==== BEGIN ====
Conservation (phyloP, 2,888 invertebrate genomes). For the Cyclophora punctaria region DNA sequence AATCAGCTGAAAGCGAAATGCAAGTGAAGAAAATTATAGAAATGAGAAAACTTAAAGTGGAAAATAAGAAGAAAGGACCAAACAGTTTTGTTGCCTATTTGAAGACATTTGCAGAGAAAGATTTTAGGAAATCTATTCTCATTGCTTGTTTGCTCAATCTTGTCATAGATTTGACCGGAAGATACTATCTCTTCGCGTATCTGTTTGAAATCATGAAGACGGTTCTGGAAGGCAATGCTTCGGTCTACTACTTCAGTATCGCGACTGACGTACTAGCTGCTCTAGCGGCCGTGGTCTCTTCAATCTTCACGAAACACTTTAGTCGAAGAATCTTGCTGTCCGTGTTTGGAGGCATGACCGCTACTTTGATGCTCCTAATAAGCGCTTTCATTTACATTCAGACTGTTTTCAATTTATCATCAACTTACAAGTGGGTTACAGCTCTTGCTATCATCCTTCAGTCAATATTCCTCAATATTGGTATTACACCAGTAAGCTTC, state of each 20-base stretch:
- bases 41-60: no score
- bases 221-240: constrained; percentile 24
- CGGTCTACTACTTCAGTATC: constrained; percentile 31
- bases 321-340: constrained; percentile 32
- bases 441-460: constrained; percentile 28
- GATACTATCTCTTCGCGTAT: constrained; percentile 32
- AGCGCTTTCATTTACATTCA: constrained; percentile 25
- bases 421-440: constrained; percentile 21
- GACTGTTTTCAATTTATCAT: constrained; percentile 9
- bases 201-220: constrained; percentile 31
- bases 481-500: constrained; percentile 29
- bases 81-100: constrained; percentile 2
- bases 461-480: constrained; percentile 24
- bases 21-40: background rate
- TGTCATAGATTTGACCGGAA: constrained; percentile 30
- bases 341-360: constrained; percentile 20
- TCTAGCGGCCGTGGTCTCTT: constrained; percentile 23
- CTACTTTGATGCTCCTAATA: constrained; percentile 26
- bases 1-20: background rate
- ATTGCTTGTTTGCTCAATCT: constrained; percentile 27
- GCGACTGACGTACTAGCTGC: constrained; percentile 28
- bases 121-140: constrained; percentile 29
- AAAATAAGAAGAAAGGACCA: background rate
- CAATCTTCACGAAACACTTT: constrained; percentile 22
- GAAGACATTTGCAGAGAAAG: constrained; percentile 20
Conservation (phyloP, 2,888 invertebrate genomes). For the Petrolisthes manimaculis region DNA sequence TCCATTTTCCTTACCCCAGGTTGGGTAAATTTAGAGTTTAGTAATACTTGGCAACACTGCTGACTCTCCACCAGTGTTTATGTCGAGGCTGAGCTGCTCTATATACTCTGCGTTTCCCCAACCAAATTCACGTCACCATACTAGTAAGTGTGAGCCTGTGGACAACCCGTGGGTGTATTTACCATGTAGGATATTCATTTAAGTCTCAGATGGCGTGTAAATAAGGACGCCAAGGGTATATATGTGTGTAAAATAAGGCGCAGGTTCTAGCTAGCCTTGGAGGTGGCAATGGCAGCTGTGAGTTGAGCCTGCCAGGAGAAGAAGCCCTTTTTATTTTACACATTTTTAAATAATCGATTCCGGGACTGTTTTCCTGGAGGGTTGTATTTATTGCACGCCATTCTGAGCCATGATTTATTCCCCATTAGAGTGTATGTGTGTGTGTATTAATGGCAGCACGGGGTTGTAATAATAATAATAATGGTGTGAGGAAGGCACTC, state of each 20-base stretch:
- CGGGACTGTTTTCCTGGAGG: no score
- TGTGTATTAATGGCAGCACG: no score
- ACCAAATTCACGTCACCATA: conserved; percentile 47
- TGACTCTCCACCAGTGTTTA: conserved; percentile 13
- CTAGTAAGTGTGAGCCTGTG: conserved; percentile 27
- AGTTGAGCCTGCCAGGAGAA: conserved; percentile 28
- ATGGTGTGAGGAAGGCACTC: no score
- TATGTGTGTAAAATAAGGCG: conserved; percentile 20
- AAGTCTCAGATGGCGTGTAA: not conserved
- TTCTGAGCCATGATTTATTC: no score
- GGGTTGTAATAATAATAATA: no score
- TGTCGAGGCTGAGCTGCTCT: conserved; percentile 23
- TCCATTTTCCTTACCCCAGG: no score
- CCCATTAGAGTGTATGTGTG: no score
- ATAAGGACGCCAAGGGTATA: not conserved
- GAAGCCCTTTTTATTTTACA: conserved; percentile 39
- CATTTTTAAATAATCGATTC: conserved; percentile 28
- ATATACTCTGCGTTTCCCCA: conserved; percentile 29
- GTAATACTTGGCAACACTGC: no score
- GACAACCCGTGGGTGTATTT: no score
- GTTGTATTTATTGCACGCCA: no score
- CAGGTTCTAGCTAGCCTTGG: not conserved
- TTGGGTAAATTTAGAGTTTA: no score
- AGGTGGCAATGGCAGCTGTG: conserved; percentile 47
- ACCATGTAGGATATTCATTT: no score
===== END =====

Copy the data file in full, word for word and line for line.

Conservation (phyloP, 2,888 invertebrate genomes). For the Cyclophora punctaria region DNA sequence AATCAGCTGAAAGCGAAATGCAAGTGAAGAAAATTATAGAAATGAGAAAACTTAAAGTGGAAAATAAGAAGAAAGGACCAAACAGTTTTGTTGCCTATTTGAAGACATTTGCAGAGAAAGATTTTAGGAAATCTATTCTCATTGCTTGTTTGCTCAATCTTGTCATAGATTTGACCGGAAGATACTATCTCTTCGCGTATCTGTTTGAAATCATGAAGACGGTTCTGGAAGGCAATGCTTCGGTCTACTACTTCAGTATCGCGACTGACGTACTAGCTGCTCTAGCGGCCGTGGTCTCTTCAATCTTCACGAAACACTTTAGTCGAAGAATCTTGCTGTCCGTGTTTGGAGGCATGACCGCTACTTTGATGCTCCTAATAAGCGCTTTCATTTACATTCAGACTGTTTTCAATTTATCATCAACTTACAAGTGGGTTACAGCTCTTGCTATCATCCTTCAGTCAATATTCCTCAATATTGGTATTACACCAGTAAGCTTC, state of each 20-base stretch:
- bases 41-60: no score
- bases 221-240: constrained; percentile 24
- CGGTCTACTACTTCAGTATC: constrained; percentile 31
- bases 321-340: constrained; percentile 32
- bases 441-460: constrained; percentile 28
- GATACTATCTCTTCGCGTAT: constrained; percentile 32
- AGCGCTTTCATTTACATTCA: constrained; percentile 25
- bases 421-440: constrained; percentile 21
- GACTGTTTTCAATTTATCAT: constrained; percentile 9
- bases 201-220: constrained; percentile 31
- bases 481-500: constrained; percentile 29
- bases 81-100: constrained; percentile 2
- bases 461-480: constrained; percentile 24
- bases 21-40: background rate
- TGTCATAGATTTGACCGGAA: constrained; percentile 30
- bases 341-360: constrained; percentile 20
- TCTAGCGGCCGTGGTCTCTT: constrained; percentile 23
- CTACTTTGATGCTCCTAATA: constrained; percentile 26
- bases 1-20: background rate
- ATTGCTTGTTTGCTCAATCT: constrained; percentile 27
- GCGACTGACGTACTAGCTGC: constrained; percentile 28
- bases 121-140: constrained; percentile 29
- AAAATAAGAAGAAAGGACCA: background rate
- CAATCTTCACGAAACACTTT: constrained; percentile 22
- GAAGACATTTGCAGAGAAAG: constrained; percentile 20
Conservation (phyloP, 2,888 invertebrate genomes). For the Petrolisthes manimaculis region DNA sequence TCCATTTTCCTTACCCCAGGTTGGGTAAATTTAGAGTTTAGTAATACTTGGCAACACTGCTGACTCTCCACCAGTGTTTATGTCGAGGCTGAGCTGCTCTATATACTCTGCGTTTCCCCAACCAAATTCACGTCACCATACTAGTAAGTGTGAGCCTGTGGACAACCCGTGGGTGTATTTACCATGTAGGATATTCATTTAAGTCTCAGATGGCGTGTAAATAAGGACGCCAAGGGTATATATGTGTGTAAAATAAGGCGCAGGTTCTAGCTAGCCTTGGAGGTGGCAATGGCAGCTGTGAGTTGAGCCTGCCAGGAGAAGAAGCCCTTTTTATTTTACACATTTTTAAATAATCGATTCCGGGACTGTTTTCCTGGAGGGTTGTATTTATTGCACGCCATTCTGAGCCATGATTTATTCCCCATTAGAGTGTATGTGTGTGTGTATTAATGGCAGCACGGGGTTGTAATAATAATAATAATGGTGTGAGGAAGGCACTC, state of each 20-base stretch:
- CGGGACTGTTTTCCTGGAGG: no score
- TGTGTATTAATGGCAGCACG: no score
- ACCAAATTCACGTCACCATA: conserved; percentile 47
- TGACTCTCCACCAGTGTTTA: conserved; percentile 13
- CTAGTAAGTGTGAGCCTGTG: conserved; percentile 27
- AGTTGAGCCTGCCAGGAGAA: conserved; percentile 28
- ATGGTGTGAGGAAGGCACTC: no score
- TATGTGTGTAAAATAAGGCG: conserved; percentile 20
- AAGTCTCAGATGGCGTGTAA: not conserved
- TTCTGAGCCATGATTTATTC: no score
- GGGTTGTAATAATAATAATA: no score
- TGTCGAGGCTGAGCTGCTCT: conserved; percentile 23
- TCCATTTTCCTTACCCCAGG: no score
- CCCATTAGAGTGTATGTGTG: no score
- ATAAGGACGCCAAGGGTATA: not conserved
- GAAGCCCTTTTTATTTTACA: conserved; percentile 39
- CATTTTTAAATAATCGATTC: conserved; percentile 28
- ATATACTCTGCGTTTCCCCA: conserved; percentile 29
- GTAATACTTGGCAACACTGC: no score
- GACAACCCGTGGGTGTATTT: no score
- GTTGTATTTATTGCACGCCA: no score
- CAGGTTCTAGCTAGCCTTGG: not conserved
- TTGGGTAAATTTAGAGTTTA: no score
- AGGTGGCAATGGCAGCTGTG: conserved; percentile 47
- ACCATGTAGGATATTCATTT: no score